Thursday, March 06, 2014


The Tuner of Silences, Mia Couto, translated from the Portuguese by David Brookshaw, Biblioasis, 2013, 282 pp

I read this because it was on the short list for the Tournament of Books. The reading experience was similar to reading other novels set in African countries and written by African writers. It felt very foreign and outside of my own experience. And yet I felt an affinity with and understanding of the characters caused by the excellence of the writing and I suppose the translation also.

The other morning I looked up some reviews of the novel and background on the author. While doing so, I realized The Tuner of Silences could be read on two different levels. One is to take what is there with no preconceived ideas which is how I read it.

I found a remnant of a family (a father and two sons, a servant and and uncle) living on the grounds of an abandoned game preserve somewhere in Africa. The wife of the father and mother of the sons is dead. We don't know until near the end of the book how she died but the father has become almost mad with grief and an undefined guilt.

The father runs his sons' lives with an iron hand, literally at times, determined to keep them entirely separate from the outside world. There has been a war (the servant is an ex-soldier) and you get the idea that all is irredeemably lost.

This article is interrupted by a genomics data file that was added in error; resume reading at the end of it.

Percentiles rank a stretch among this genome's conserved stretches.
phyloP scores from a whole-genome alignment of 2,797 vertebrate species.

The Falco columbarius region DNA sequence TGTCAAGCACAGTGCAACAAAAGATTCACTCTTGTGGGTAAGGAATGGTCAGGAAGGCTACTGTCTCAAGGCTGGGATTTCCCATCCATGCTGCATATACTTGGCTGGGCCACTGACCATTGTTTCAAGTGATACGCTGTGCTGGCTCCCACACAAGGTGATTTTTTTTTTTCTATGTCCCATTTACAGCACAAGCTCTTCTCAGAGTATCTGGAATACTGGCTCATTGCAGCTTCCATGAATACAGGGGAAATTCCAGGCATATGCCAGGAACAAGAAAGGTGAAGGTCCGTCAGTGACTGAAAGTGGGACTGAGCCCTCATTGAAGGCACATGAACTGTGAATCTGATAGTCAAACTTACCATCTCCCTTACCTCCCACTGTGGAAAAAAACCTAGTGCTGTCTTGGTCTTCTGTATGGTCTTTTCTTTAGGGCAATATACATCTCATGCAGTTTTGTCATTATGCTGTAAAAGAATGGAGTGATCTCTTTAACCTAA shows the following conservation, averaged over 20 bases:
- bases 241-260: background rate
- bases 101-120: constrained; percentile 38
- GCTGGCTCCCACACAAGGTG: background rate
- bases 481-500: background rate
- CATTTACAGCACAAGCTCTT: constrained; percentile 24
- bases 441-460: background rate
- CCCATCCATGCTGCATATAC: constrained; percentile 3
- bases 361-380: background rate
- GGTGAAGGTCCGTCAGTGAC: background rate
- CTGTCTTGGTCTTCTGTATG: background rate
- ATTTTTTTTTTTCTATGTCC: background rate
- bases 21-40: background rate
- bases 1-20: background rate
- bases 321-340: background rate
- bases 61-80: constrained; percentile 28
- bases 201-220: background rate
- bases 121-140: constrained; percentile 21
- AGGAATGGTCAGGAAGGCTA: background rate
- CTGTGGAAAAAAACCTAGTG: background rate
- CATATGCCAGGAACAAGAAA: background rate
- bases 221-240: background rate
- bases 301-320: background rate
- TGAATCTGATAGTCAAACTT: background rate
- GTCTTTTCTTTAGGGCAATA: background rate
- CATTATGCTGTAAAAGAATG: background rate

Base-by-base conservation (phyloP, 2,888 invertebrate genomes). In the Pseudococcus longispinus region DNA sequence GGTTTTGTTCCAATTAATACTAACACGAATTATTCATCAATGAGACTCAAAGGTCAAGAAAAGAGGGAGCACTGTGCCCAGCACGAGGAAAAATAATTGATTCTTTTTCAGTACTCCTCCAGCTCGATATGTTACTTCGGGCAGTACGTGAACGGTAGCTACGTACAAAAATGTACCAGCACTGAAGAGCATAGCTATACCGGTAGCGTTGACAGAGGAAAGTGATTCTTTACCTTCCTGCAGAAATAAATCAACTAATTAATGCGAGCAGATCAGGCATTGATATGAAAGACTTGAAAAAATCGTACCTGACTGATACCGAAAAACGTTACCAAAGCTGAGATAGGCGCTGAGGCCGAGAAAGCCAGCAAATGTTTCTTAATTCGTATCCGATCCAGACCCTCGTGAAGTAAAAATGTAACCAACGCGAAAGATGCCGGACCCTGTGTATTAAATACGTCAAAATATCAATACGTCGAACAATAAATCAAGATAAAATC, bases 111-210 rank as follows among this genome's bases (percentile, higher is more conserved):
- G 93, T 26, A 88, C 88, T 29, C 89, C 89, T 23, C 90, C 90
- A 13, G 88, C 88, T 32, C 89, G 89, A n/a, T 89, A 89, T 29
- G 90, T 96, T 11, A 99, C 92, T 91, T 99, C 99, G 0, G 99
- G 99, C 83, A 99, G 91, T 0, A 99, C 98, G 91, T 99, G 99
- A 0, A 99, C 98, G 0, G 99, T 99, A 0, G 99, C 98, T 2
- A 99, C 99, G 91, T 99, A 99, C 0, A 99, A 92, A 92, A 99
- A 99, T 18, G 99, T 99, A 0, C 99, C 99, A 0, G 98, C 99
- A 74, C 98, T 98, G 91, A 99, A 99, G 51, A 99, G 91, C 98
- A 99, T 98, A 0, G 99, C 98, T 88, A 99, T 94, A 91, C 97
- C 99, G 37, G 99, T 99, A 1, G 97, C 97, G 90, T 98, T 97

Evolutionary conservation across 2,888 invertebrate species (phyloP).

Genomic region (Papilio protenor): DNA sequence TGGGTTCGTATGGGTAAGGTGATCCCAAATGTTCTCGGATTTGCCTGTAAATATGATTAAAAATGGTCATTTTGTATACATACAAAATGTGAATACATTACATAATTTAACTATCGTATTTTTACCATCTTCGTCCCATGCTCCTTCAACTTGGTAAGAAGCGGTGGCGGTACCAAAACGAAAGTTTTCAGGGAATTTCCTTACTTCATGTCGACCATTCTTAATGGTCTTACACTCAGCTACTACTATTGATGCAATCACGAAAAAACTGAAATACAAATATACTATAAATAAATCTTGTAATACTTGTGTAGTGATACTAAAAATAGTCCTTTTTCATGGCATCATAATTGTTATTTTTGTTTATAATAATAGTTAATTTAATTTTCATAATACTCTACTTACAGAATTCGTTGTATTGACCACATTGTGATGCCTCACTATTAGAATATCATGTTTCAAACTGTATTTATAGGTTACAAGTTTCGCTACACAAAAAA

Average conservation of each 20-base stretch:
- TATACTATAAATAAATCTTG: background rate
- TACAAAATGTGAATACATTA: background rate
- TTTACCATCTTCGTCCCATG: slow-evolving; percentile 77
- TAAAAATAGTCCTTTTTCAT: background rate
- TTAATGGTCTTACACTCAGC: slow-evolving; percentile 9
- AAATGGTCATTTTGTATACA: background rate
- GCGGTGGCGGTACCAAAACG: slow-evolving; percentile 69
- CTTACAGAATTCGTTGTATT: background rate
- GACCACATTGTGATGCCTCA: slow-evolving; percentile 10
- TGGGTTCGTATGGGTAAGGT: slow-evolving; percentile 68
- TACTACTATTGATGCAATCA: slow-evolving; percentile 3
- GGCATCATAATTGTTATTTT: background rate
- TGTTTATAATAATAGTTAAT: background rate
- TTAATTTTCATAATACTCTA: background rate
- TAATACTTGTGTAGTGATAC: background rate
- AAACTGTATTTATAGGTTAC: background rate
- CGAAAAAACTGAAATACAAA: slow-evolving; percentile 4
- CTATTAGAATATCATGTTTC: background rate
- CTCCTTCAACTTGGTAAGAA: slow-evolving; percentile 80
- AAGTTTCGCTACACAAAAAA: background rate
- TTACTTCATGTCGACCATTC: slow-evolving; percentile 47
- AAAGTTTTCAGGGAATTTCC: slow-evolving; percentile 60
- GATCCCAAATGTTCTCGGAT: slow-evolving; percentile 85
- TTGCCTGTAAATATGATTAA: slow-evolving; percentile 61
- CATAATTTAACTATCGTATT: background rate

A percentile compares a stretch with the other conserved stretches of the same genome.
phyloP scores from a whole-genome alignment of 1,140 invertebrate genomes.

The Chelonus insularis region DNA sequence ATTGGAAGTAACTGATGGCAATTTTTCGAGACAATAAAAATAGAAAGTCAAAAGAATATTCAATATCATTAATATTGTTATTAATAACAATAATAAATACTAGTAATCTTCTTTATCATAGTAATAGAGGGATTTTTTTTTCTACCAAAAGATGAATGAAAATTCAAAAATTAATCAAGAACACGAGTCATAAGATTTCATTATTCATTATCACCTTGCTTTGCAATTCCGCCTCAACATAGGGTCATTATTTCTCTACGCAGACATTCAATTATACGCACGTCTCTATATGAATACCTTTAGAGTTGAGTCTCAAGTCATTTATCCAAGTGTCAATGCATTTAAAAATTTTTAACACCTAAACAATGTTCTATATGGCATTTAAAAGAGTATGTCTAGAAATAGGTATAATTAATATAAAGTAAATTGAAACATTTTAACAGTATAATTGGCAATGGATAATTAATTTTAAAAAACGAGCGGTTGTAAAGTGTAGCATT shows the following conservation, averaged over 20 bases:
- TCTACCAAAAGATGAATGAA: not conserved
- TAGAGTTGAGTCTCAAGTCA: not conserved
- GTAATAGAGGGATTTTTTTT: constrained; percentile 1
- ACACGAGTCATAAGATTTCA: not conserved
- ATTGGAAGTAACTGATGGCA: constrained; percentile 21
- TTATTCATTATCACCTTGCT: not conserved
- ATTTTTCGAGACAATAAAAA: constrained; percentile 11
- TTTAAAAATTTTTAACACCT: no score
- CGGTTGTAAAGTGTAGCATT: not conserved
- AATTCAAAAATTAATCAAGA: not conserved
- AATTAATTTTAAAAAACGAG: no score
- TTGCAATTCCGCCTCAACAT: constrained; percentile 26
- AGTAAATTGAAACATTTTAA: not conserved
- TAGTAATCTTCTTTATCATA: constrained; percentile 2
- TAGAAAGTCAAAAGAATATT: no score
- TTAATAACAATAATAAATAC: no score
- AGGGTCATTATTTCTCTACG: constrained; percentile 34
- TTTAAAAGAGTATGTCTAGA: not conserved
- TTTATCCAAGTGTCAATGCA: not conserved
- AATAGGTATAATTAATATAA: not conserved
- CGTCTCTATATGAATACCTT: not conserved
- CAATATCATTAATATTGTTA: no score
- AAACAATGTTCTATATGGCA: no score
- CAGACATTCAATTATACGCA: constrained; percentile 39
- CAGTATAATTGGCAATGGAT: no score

But boys will be boys, especially at ages eleven and sixteen. The uncle and the servant are wild cards as is a Portuguese woman who arrives out of the blue. All of these characters work against the father's desire for disconnection from the world, each in their own different ways.

I ended up loving the story and being moved by everything about it. But I did finish it wondering about its setting and the details of the surrounding world, so that would be the other level on which I could have read it, if I had known those things. I am glad I didn't because part of the spell worked on me was the dribbling out of clues and facts, creating in me the same desperation to know that drives the younger son who is the narrator. I learned what I wanted to know only as he did.

(The Tuner of Silences is available in paperback and eBook by order from Once Upon A Time Bookstore.)

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